BCG Survey Finds Challenges Remain for Consumers Making Environmentally Friendly Choices
Boston—About 83% of consumers around the world consider the impact of their day-to-day behavior on climate change—up to as much as 90% in some markets, including Brazil, China, and India. But less than half are ready to act upon it, and as little as 22% feel motivated when they think about climate change, according to a Boston Consulting Group (BCG) survey of more than 10,000 respondents from ten countries, conducted in partnership with BVA Group. The study, Empowering Consumers in the Sustainability Shift, is being released today.
The survey, which includes consumers from Australia, Brazil, Canada, China, France, Germany, India, Russia, the UK, and the US explores what lies behind this gap between awareness and readiness to act. It finds that cost is a key barrier to transitioning to more sustainable consumption patterns but only for a third of respondents. Other obstacles include time constraints (28%), inconvenience (21%), and lack of available options: 34% do not have an alternative to using a car for day-to-day transport. In addition, up to 28% of consumers feel they do not have enough information to know what to do, and 27% don’t think their behavior will have a real impact on climate change. The sum of these challenges makes it difficult for consumers to take effective action.
A significant majority (78%) of respondents—rising to almost 90% in some markets, such as Brazil, China, and India—admire those who take action to reduce their impact on climate change. However, in recognition of the many challenges that people face when making environmentally friendly choices, almost two-thirds of respondents show understanding for those who are unable to do so.
Consumers are less forgiving toward companies and governments. Around three-quarters of respondents think that responsibility for climate change rests with large companies and large countries, such as China and the US. Only half rate the response of international corporations and governments as adequate. In contrast, only around a third ascribe responsibility for climate change to individual consumers.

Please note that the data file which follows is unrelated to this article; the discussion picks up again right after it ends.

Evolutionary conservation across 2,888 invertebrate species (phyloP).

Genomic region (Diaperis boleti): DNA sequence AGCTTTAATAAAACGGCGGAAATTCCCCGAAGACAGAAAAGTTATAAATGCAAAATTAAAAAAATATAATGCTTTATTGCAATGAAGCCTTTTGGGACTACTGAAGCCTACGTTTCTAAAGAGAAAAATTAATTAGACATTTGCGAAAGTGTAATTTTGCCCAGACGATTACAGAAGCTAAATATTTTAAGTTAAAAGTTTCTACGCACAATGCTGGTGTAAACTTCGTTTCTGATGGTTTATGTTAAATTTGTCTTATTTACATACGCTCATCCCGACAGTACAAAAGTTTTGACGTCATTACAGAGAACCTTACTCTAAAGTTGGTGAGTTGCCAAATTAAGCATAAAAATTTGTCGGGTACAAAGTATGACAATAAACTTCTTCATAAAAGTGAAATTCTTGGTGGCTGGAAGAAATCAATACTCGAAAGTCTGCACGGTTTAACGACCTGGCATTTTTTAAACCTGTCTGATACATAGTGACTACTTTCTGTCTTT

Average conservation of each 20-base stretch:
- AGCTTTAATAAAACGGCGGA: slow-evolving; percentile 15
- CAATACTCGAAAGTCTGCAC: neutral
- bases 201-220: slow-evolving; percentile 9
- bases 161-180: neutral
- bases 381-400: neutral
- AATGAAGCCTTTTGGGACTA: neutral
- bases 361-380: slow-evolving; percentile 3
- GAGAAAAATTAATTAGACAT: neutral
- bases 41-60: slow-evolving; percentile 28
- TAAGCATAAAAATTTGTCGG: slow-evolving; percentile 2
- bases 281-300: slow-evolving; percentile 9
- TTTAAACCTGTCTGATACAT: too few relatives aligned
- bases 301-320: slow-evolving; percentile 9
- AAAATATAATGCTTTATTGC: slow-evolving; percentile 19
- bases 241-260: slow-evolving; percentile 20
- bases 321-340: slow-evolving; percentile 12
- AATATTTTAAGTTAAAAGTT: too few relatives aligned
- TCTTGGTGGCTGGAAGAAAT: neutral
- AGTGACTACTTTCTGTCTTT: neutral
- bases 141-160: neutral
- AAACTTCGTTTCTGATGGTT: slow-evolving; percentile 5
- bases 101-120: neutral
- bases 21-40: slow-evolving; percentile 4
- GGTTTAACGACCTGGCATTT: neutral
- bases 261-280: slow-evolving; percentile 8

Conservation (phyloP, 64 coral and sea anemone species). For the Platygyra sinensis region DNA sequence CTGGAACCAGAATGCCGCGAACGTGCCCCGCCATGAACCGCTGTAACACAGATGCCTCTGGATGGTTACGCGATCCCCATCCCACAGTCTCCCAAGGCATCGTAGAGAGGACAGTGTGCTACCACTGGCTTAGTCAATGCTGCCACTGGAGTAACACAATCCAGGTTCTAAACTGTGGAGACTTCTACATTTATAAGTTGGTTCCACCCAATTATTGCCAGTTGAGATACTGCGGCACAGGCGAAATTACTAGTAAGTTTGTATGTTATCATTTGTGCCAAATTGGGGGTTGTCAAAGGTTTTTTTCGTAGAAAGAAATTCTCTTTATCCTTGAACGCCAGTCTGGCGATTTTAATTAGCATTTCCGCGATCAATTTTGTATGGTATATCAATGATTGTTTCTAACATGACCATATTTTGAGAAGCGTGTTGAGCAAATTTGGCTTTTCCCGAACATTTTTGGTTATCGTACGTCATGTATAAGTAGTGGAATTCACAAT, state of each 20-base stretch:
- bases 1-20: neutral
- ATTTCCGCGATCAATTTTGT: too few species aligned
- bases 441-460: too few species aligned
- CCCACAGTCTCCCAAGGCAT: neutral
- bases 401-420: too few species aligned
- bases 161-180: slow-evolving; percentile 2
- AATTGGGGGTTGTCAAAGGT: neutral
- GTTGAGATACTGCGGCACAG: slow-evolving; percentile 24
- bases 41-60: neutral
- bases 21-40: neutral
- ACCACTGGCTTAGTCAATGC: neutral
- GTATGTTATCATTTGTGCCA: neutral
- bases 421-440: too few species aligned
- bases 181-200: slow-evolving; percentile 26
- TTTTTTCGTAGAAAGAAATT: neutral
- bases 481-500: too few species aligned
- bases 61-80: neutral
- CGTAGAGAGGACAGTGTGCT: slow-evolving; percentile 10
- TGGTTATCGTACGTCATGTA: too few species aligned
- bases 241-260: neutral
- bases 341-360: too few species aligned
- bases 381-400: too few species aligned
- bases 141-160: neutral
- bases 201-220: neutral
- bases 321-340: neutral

Indeed, 44% of respondents expect companies, and 57% expect governments, to lead the fight against climate change.
“Climate change is the most complex and significant challenge our society has ever faced,” said Francesco Bellino, a BCG managing director and partner and the head of the Social Impact practice in France. “Consumers are ready to play their part, but many are overwhelmed by the scale of the problem and are struggling to identify the most impactful actions they can take in their everyday lives. Our study shows that consumers around the world are looking for companies to step up and play a leading role in creating and promoting innovative solutions that will empower consumers in combating climate change.
Addressing this need for innovative solutions has to be at the core of corporate strategies, and for BCG it is part of our commitment to protecting our planet and helping our clients achieve sustainable competitive advantage. The BCG Center for Climate & Sustainability brings together more than 550 experts working daily with companies to bridge this innovation gap.”
Innovation has to be consumer centric, as the survey shows that people are most likely to adopt changes that deliver the right balance between the effort required and perceived impact. Three-quarters of respondents reported opting to buy seasonal or local products and keeping the same smartphone for several years, which most rated as easy. By contrast, eating less meat and watching fewer videos on the Internet were the least popular choices, where many did not see a meaningful effect on climate change.
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